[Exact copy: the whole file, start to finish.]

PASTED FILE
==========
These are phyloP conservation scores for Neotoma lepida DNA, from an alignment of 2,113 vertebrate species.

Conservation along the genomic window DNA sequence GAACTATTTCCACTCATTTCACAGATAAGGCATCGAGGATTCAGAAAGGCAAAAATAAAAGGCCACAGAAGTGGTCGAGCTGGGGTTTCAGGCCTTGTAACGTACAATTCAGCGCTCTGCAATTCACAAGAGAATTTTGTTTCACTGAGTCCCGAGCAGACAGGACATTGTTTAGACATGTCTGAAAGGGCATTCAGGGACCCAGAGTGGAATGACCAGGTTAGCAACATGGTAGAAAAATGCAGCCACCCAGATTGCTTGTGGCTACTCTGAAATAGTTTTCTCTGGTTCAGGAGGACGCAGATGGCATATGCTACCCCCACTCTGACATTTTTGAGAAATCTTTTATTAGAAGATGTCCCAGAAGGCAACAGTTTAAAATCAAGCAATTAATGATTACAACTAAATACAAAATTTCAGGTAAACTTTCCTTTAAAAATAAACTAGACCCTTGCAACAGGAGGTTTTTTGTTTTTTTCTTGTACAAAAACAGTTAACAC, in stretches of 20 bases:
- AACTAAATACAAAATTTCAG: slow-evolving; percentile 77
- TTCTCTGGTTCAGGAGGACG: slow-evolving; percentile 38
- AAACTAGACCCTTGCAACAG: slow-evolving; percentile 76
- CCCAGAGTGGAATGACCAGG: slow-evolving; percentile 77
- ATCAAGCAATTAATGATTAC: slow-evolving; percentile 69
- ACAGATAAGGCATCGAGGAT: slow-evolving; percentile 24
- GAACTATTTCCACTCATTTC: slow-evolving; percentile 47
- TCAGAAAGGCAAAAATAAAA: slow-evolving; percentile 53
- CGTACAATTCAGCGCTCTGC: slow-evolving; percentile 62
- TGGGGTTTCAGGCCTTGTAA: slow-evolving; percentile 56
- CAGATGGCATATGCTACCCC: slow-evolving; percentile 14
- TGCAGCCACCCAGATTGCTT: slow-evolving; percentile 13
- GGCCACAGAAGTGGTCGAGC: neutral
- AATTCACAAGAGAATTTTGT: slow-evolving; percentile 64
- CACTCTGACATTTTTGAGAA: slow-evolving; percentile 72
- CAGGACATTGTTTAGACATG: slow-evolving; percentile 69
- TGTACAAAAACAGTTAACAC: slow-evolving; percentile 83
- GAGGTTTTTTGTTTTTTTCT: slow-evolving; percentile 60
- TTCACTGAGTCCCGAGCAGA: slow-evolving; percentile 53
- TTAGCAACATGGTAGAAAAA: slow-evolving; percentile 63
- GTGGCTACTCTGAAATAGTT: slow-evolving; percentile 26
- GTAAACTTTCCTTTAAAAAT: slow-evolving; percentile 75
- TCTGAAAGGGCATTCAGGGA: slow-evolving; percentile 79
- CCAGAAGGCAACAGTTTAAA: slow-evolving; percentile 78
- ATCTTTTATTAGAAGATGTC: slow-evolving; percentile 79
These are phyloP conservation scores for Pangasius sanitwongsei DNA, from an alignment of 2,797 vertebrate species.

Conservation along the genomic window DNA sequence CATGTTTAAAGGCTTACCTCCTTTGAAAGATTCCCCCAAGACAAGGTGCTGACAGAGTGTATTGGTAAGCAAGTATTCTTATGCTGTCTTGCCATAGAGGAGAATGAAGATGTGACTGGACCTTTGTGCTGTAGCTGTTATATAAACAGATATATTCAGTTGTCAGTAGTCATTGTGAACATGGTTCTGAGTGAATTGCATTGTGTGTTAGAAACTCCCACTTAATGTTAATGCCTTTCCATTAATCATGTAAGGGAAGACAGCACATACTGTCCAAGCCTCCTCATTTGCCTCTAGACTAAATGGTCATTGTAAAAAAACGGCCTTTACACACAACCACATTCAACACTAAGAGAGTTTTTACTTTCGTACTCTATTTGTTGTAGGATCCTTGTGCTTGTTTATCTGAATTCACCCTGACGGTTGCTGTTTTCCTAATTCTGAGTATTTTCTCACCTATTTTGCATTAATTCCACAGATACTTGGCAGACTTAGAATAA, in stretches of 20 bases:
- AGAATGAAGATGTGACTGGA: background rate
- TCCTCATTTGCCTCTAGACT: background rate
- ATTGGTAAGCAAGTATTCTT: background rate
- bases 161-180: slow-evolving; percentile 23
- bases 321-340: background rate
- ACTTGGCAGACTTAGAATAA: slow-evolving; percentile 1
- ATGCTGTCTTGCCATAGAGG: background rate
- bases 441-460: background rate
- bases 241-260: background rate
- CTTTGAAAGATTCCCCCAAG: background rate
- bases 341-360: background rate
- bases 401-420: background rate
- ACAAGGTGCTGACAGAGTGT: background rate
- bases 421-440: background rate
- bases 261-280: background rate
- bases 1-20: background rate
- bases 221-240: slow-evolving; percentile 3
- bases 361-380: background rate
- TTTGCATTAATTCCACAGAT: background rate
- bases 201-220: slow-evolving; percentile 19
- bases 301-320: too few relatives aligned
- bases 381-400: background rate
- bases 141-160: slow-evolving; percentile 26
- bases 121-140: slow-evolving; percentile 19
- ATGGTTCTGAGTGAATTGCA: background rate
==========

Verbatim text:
These are phyloP conservation scores for Neotoma lepida DNA, from an alignment of 2,113 vertebrate species.

Conservation along the genomic window DNA sequence GAACTATTTCCACTCATTTCACAGATAAGGCATCGAGGATTCAGAAAGGCAAAAATAAAAGGCCACAGAAGTGGTCGAGCTGGGGTTTCAGGCCTTGTAACGTACAATTCAGCGCTCTGCAATTCACAAGAGAATTTTGTTTCACTGAGTCCCGAGCAGACAGGACATTGTTTAGACATGTCTGAAAGGGCATTCAGGGACCCAGAGTGGAATGACCAGGTTAGCAACATGGTAGAAAAATGCAGCCACCCAGATTGCTTGTGGCTACTCTGAAATAGTTTTCTCTGGTTCAGGAGGACGCAGATGGCATATGCTACCCCCACTCTGACATTTTTGAGAAATCTTTTATTAGAAGATGTCCCAGAAGGCAACAGTTTAAAATCAAGCAATTAATGATTACAACTAAATACAAAATTTCAGGTAAACTTTCCTTTAAAAATAAACTAGACCCTTGCAACAGGAGGTTTTTTGTTTTTTTCTTGTACAAAAACAGTTAACAC, in stretches of 20 bases:
- AACTAAATACAAAATTTCAG: slow-evolving; percentile 77
- TTCTCTGGTTCAGGAGGACG: slow-evolving; percentile 38
- AAACTAGACCCTTGCAACAG: slow-evolving; percentile 76
- CCCAGAGTGGAATGACCAGG: slow-evolving; percentile 77
- ATCAAGCAATTAATGATTAC: slow-evolving; percentile 69
- ACAGATAAGGCATCGAGGAT: slow-evolving; percentile 24
- GAACTATTTCCACTCATTTC: slow-evolving; percentile 47
- TCAGAAAGGCAAAAATAAAA: slow-evolving; percentile 53
- CGTACAATTCAGCGCTCTGC: slow-evolving; percentile 62
- TGGGGTTTCAGGCCTTGTAA: slow-evolving; percentile 56
- CAGATGGCATATGCTACCCC: slow-evolving; percentile 14
- TGCAGCCACCCAGATTGCTT: slow-evolving; percentile 13
- GGCCACAGAAGTGGTCGAGC: neutral
- AATTCACAAGAGAATTTTGT: slow-evolving; percentile 64
- CACTCTGACATTTTTGAGAA: slow-evolving; percentile 72
- CAGGACATTGTTTAGACATG: slow-evolving; percentile 69
- TGTACAAAAACAGTTAACAC: slow-evolving; percentile 83
- GAGGTTTTTTGTTTTTTTCT: slow-evolving; percentile 60
- TTCACTGAGTCCCGAGCAGA: slow-evolving; percentile 53
- TTAGCAACATGGTAGAAAAA: slow-evolving; percentile 63
- GTGGCTACTCTGAAATAGTT: slow-evolving; percentile 26
- GTAAACTTTCCTTTAAAAAT: slow-evolving; percentile 75
- TCTGAAAGGGCATTCAGGGA: slow-evolving; percentile 79
- CCAGAAGGCAACAGTTTAAA: slow-evolving; percentile 78
- ATCTTTTATTAGAAGATGTC: slow-evolving; percentile 79
These are phyloP conservation scores for Pangasius sanitwongsei DNA, from an alignment of 2,797 vertebrate species.

Conservation along the genomic window DNA sequence CATGTTTAAAGGCTTACCTCCTTTGAAAGATTCCCCCAAGACAAGGTGCTGACAGAGTGTATTGGTAAGCAAGTATTCTTATGCTGTCTTGCCATAGAGGAGAATGAAGATGTGACTGGACCTTTGTGCTGTAGCTGTTATATAAACAGATATATTCAGTTGTCAGTAGTCATTGTGAACATGGTTCTGAGTGAATTGCATTGTGTGTTAGAAACTCCCACTTAATGTTAATGCCTTTCCATTAATCATGTAAGGGAAGACAGCACATACTGTCCAAGCCTCCTCATTTGCCTCTAGACTAAATGGTCATTGTAAAAAAACGGCCTTTACACACAACCACATTCAACACTAAGAGAGTTTTTACTTTCGTACTCTATTTGTTGTAGGATCCTTGTGCTTGTTTATCTGAATTCACCCTGACGGTTGCTGTTTTCCTAATTCTGAGTATTTTCTCACCTATTTTGCATTAATTCCACAGATACTTGGCAGACTTAGAATAA, in stretches of 20 bases:
- AGAATGAAGATGTGACTGGA: background rate
- TCCTCATTTGCCTCTAGACT: background rate
- ATTGGTAAGCAAGTATTCTT: background rate
- bases 161-180: slow-evolving; percentile 23
- bases 321-340: background rate
- ACTTGGCAGACTTAGAATAA: slow-evolving; percentile 1
- ATGCTGTCTTGCCATAGAGG: background rate
- bases 441-460: background rate
- bases 241-260: background rate
- CTTTGAAAGATTCCCCCAAG: background rate
- bases 341-360: background rate
- bases 401-420: background rate
- ACAAGGTGCTGACAGAGTGT: background rate
- bases 421-440: background rate
- bases 261-280: background rate
- bases 1-20: background rate
- bases 221-240: slow-evolving; percentile 3
- bases 361-380: background rate
- TTTGCATTAATTCCACAGAT: background rate
- bases 201-220: slow-evolving; percentile 19
- bases 301-320: too few relatives aligned
- bases 381-400: background rate
- bases 141-160: slow-evolving; percentile 26
- bases 121-140: slow-evolving; percentile 19
- ATGGTTCTGAGTGAATTGCA: background rate